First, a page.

Greece’s euro exit would destabilise world economy, the European Central Bank and the contagion will affect other countries like Italy, Spain and Portugal, too, head of Institute of International Finance (IIF) Charles Dallara said in an interview. He urged a European realistic approach to austerity.
The head of the global banking lobby which handled the private debt write-off for Greece warned yesterday that if the country leaves the eurozone, the world economy would suffer badly.
The head of the Institute of International Finance (IIF), Charles Dallara, also urged the European Union to set up a system to guarantee savers’ deposits in banks.
And he suggested that the timetable for eurozone governments with severe debt problems to correct their public finances should be eased to allow time for growth to ease the effort, arguing for a “more realistic” approach.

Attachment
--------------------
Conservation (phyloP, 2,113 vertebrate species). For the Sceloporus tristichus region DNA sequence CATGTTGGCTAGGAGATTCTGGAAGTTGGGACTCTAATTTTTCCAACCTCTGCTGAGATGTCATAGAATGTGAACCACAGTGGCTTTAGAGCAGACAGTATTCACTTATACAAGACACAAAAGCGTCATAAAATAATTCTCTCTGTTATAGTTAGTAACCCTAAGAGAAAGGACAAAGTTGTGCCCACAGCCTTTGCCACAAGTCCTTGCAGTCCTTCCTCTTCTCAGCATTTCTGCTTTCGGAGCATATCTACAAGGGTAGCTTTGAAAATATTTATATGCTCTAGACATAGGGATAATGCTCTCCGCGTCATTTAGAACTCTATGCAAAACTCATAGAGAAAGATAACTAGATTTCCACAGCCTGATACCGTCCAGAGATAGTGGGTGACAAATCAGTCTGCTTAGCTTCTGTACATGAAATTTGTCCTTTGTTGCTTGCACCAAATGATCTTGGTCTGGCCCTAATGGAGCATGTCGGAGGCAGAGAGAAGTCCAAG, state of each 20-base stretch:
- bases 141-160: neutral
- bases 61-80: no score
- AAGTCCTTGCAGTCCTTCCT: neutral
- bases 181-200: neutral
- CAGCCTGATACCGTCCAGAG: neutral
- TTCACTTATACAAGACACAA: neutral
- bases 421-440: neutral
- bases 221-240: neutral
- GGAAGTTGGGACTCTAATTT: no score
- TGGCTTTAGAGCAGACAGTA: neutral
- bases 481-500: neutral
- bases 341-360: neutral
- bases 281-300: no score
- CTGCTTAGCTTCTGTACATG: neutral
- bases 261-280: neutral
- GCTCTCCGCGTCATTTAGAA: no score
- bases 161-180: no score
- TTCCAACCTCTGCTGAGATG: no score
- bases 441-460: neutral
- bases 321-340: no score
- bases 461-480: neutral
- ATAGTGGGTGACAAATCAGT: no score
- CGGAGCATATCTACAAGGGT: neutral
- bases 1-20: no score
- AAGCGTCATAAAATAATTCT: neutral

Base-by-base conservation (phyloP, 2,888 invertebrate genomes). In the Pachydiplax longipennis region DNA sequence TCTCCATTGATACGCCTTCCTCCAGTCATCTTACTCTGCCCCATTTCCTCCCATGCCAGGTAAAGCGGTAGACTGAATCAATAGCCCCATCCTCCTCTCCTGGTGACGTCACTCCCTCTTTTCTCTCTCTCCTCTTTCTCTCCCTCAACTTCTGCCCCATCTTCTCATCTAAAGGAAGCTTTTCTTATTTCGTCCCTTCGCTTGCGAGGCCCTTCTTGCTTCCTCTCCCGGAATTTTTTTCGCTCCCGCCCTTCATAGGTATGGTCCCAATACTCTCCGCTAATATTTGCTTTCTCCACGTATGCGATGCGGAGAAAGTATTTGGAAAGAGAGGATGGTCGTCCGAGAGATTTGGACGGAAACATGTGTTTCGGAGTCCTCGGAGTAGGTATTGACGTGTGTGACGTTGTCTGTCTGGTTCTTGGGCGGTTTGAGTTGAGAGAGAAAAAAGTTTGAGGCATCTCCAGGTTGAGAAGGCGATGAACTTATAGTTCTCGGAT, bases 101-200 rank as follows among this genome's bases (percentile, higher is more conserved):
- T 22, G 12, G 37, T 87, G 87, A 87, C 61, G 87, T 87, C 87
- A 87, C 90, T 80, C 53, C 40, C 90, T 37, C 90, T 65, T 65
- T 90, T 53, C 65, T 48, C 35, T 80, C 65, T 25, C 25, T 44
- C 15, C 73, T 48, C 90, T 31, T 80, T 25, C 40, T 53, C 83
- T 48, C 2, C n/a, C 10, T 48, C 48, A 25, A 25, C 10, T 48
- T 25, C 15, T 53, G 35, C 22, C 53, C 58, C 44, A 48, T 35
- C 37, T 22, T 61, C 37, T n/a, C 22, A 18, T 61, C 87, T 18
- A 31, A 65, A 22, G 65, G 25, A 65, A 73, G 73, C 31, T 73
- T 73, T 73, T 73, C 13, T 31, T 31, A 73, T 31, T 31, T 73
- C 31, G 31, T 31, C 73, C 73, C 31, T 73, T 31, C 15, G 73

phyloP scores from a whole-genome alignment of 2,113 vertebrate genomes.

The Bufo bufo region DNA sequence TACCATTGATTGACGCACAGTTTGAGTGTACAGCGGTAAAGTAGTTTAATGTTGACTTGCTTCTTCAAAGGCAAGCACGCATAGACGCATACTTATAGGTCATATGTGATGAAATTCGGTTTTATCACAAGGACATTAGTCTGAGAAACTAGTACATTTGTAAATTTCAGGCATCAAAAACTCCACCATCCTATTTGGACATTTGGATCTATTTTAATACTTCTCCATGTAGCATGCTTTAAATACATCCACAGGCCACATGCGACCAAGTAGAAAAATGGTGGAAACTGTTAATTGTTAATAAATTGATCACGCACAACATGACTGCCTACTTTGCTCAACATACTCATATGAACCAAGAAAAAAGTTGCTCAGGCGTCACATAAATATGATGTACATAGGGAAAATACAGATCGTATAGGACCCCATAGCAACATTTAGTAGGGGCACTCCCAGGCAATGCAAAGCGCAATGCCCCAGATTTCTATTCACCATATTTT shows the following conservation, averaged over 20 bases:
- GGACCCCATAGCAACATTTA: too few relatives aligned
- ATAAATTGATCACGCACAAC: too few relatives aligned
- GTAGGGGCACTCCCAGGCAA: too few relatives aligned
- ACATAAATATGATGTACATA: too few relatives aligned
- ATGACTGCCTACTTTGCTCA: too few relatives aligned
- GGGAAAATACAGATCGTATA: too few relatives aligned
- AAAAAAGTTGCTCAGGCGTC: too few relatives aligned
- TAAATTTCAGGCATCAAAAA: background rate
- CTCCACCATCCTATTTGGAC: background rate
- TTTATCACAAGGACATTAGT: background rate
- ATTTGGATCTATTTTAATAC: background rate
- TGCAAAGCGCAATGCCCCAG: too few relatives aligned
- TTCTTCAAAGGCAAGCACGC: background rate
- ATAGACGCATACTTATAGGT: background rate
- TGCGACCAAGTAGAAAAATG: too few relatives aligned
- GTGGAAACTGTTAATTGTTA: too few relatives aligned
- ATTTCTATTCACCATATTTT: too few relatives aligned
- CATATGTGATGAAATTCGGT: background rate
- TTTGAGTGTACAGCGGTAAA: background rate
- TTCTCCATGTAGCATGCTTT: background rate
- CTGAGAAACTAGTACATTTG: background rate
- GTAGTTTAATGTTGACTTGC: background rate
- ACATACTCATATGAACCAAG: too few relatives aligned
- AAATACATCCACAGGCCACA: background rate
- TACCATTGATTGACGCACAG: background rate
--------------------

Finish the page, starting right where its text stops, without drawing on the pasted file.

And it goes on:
Banks in Greece and Spain in particular have been weakened recently by heavy withdrawals of savings.
“It is a mistake to think that an exit by Greece from the eurozone will not have a very serious effect on the European banks, on the ECB (European Central Bank), on countries like Italy, Spain and Portugal due to contagion,” he told Il Sole 24 Ore newspaper.
“Furthermore, it would destabilise the whole world economy,” he said.
European authorities need to clarify the dimensions of the problem and move towards a targeted European intervention.”
He said the eurozone needs a “more realistic approach” towards austerity to avoid killing off growth, and warned against “too much insistence on reducing short-term deficits while the aim should be medium-term sustainability.” (Times of Malta)
Greece is a economic super power
“too much insistence on reducing short-term deficits while the aim should be medium-term sustainability.”
Nobody beleives Greece can have a sustainable economy or state finances in the medium term. Maybe not even in the long term, if the reform process doesn’t gain any traction (where is the big bold program for fighting corruption? We’re waiting since three years!). So, if Dalaras would be honest and realistic, he’d openly say that the Eurozone would be much better off if Greece was out. Especially the situation for the Spaniards, who actually aren’t that highly indebted at all (less than the UK!), would improve if the negative headlines would stop. What’s not to like?